Investing in munis could be a timely move, even if you're not in top tax bracket PERSONAL FINANCE

MUTUAL FUNDS

November 22, 1992|By WERNER RENBERG

Of all the investment tips you've heard since the election, probably none has been more common than this: People earning very high taxable income should invest in tax-exempt bonds or bond funds.

The advice has been based on the assumptions that President Bill Clinton would propose -- and Congress would enact -- an increase in the 31 percent federal income tax rate for those making the most money.

Given the spread between taxable and federally tax-exempt yields for comparable maturities, such strategy would seem to make sense.

It would provide such investors more income than they would have left after paying a federal tax of 36 percent (or whatever the new top rate turns out to be) on taxable interest or fund dividends. Funds would seem preferable over individual bonds for the familiar reasons: diversification, professional management, and so on.

Do municipal bond funds, invested in tax-exempt state and local government issues, make sense only if you're targeted by Clinton?

No. If bond funds are right for you -- whether to earn income or to diversify a growth-oriented portfolio -- municipal bond funds could be more profitable than taxable funds even if you're not likely to be in the new top tax bracket.

How do you know which investment is more appropriate for you?

By performing a simple calculation, which you'll want to repeat occasionally because the spreads between yields of taxable and tax-exempt funds with similar maturities change over time.

If you're in the 28 percent bracket and see a tax-free bond fund yielding 6 percent, divide 6 by .72 (or 1 minus .28). You get 8.33.

That's its taxable equivalent yield. It means that a taxable fund has to yield more than 8.33 percent for you to have more income left after the federal tax. (Example: 28 percent of 8.33 is 2.33. Subtract 2.33 from 8.33, and you have 6.) To find one yielding that much, you have to look among those with substantial positions in "junk bonds."

If you're in the 15 percent bracket, your taxable equivalent yield would be 7.03 percent. You might be better off staying in a taxable fund and paying the tax.

With all of today's economic and political uncertainties, you may well ask: "Is this a good time to buy municipal bond funds?"

Except for a seasonal factor, it's as good a time as any.

The seasonal factor: taxable year-end distributions of capital gains that funds realized from sales of securities. You can avoid them when getting started by deferring purchases until after the record date for a fund's distributions, which you can get by phoning.

Leading portfolio managers agree that short-term interest rates could firm a bit as business conditions improve. They add that long-term rates won't change much -- they may even drop slightly -- unless inflation fears are reignited by the incoming administration and Congress.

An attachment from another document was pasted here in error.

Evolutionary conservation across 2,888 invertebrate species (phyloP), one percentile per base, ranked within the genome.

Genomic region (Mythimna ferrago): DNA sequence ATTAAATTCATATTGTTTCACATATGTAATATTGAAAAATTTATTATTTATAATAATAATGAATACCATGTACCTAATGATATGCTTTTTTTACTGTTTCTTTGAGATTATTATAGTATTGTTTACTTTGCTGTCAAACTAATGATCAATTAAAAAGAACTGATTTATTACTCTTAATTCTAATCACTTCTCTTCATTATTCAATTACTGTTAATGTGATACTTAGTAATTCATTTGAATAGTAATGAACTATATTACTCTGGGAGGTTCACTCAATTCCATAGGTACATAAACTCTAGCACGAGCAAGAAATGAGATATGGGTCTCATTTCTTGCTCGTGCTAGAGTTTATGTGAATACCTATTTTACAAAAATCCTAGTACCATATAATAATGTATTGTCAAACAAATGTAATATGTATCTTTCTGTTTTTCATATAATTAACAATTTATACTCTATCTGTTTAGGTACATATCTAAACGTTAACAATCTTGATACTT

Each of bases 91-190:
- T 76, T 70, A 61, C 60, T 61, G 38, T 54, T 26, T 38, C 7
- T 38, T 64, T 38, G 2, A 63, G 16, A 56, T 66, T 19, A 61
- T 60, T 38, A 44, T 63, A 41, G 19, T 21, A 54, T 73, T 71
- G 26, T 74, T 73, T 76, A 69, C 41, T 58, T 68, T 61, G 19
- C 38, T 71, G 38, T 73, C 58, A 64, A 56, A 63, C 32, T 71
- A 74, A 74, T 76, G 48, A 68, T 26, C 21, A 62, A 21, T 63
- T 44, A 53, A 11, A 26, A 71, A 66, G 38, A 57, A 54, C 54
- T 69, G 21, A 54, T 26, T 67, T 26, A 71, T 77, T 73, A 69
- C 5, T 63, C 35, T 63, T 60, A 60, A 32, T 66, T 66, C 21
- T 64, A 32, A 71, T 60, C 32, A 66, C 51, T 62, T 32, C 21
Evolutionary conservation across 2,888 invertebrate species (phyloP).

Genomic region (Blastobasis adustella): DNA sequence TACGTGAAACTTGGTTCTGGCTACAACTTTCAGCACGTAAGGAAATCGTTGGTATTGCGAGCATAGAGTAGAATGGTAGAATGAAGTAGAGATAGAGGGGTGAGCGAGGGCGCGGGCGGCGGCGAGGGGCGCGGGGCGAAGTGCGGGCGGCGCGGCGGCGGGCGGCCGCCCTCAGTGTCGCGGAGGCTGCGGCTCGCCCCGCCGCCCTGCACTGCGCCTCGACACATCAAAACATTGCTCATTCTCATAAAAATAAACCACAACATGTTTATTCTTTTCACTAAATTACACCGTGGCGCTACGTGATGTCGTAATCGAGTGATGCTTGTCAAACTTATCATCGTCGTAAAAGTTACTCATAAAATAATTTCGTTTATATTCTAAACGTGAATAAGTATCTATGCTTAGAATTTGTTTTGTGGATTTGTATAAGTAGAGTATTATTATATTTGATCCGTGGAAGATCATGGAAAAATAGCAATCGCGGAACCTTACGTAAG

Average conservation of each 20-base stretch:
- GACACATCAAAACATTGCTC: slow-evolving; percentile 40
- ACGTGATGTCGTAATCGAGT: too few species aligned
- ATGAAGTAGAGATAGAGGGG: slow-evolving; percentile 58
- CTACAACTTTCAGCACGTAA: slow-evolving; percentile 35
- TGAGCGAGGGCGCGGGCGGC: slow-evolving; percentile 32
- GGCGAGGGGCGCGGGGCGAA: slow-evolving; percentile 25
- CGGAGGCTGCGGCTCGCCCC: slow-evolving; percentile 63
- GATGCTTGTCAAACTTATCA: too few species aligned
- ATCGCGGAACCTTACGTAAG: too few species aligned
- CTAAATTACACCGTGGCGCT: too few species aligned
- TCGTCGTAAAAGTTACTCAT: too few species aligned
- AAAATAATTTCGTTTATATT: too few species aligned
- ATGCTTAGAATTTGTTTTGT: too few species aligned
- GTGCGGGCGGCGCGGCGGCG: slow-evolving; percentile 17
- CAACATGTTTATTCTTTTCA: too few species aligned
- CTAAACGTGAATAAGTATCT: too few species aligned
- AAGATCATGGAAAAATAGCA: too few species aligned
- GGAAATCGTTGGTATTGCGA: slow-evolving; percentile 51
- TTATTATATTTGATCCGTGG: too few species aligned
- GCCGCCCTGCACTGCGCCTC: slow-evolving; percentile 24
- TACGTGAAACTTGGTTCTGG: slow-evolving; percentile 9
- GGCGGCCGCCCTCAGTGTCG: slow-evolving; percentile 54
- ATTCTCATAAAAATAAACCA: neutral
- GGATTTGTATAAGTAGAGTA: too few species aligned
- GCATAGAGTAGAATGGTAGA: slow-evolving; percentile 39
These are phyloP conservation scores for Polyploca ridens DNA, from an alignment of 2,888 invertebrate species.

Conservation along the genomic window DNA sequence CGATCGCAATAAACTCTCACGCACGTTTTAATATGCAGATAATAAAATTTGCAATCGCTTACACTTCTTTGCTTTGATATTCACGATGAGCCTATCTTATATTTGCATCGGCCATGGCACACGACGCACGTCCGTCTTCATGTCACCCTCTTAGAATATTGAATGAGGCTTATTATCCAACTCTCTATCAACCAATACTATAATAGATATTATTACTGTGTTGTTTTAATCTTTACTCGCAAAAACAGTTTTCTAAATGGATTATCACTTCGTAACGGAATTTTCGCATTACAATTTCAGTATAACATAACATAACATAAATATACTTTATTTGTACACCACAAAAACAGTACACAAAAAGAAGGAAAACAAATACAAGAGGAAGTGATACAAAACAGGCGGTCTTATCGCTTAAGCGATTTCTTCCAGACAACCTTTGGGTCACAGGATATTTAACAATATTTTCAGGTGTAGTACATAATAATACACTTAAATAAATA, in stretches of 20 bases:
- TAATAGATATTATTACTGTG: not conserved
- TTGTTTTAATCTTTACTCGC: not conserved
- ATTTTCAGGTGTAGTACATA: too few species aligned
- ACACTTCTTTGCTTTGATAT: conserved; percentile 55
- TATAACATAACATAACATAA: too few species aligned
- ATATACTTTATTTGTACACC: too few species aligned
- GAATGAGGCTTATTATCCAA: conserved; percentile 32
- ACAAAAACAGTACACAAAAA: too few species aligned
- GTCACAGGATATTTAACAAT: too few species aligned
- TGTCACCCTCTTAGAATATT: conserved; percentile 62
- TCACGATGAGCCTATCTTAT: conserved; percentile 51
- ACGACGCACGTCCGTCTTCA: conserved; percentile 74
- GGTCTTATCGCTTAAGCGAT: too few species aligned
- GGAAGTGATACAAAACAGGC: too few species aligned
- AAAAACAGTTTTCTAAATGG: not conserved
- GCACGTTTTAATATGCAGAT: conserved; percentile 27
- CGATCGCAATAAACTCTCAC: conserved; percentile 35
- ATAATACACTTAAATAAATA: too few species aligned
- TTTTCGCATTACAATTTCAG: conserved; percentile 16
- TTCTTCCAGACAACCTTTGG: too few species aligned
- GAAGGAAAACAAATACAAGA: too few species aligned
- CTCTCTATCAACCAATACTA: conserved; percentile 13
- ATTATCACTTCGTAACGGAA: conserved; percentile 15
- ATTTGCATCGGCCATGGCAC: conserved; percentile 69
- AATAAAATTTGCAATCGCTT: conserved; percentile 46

So what type of municipal fund do you buy?

If you have an investment horizon of at least five years and are willing to accept the volatility of long maturities so that you can benefit from their higher yields and more stable dividends, consider general municipal bond funds. They're invested primarily in investment-grade bonds and have average maturities exceeding 10 years.

In striving to provide superior performance, portfolio managers of the category's top funds pursue a variety of strategies:

* Seeking values among bonds whose prices are depressed for any of several reasons, such as ratings that are lower than warranted or financial problems of states in which they've been issued. "I look for what others have overlooked," says Dreyfus' Richard J. Moynihan.

* Extending maturities. Confident about inflation for at least a couple of years, Financial's William W. Veronda has an average maturity of 22 years. Vanguard's Ian A. MacKinnon is maintaining his "neutral" position of 20 years, but is reluctant to go longer because of the uncertainties represented in Clinton's program.

* Maintaining high average credit quality. They avoid "junk" when the additional yield isn't enough to justify the additional risk.

* Relying heavily on bonds whose issuers are relatively insensitive to recession, such as power, water and sewer districts.

* Choosing hospital bonds only of the highest quality. "I won't chase any yield to get hospitals," says United's John M. Holliday.

* Buying some slightly higher-yielding "private activity" bonds that may subject investors to the alternative minimum tax.

Demand for municipals has been strong this year, and it's expected to remain strong next year. Even before a federal tax increase could be passed, MacKinnon notes, $20 billion in interest payments and proceeds from called bonds will be reinvested in early January.

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